“It was an oasis in a busy life, a busy city”: the Centre for Learning, Teaching and Development writing retreat
A growing body of research literature indicates that writing retreats for academics are conducive
for the development of writer confidence and competence, and for increasing participants’ rate of
research publication. Can writing retreats also restore a sense of community and collegiality? This
paper addresses this question by presenting a case study of a series of small-group, process-oriented
writing retreats held at an urban, research- intensive university in Johannesburg from 2011 to 2015.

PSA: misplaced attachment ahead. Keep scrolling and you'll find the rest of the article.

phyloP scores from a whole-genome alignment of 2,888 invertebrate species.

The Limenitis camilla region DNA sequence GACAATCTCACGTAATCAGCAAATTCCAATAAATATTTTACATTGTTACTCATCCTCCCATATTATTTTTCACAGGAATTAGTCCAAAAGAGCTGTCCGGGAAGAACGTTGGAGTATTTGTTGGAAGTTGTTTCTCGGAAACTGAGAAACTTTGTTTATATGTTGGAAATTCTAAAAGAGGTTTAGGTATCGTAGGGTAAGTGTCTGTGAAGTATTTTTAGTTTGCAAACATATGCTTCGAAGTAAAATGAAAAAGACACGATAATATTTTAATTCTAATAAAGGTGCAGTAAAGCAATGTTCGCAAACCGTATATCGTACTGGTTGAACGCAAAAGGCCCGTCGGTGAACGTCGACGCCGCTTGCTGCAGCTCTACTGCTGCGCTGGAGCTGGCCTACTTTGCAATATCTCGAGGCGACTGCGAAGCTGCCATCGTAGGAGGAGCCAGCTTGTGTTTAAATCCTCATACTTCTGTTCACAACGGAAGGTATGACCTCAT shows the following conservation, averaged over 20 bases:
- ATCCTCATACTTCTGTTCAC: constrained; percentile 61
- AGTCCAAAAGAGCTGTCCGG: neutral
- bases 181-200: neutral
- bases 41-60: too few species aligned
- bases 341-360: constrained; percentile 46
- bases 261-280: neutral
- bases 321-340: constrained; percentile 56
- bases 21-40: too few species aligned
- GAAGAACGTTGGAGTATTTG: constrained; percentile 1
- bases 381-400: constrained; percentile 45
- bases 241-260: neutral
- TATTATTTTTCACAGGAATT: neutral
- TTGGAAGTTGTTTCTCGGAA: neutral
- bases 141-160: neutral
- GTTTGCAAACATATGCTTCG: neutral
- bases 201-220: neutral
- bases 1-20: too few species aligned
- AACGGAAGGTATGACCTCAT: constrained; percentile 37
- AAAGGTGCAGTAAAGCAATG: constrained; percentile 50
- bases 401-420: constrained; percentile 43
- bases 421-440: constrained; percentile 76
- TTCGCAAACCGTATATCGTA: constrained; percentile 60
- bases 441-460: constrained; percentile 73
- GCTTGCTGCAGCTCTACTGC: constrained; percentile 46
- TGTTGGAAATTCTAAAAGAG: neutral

Data in the form of participants’ free writes and post-retreat written evaluations, as well as
facilitators’ reflective dialogues and observations were collected and analysed. Dirkx’s (2001)
theory of transformative learning provides the main analytical lens. Key findings are that such
retreats restore the sense of community and collegiality that seems to be fast disappearing in the
high stress university environment in which the retreat is located. The authors argue that
residential, process-oriented writing retreats provide a safe, accountable and generative space for
writers to test their ideas and skills, and draw strength from the experiences of those around them.
“To have time and focus. . . to retreat from all else and concentrate on writing.”
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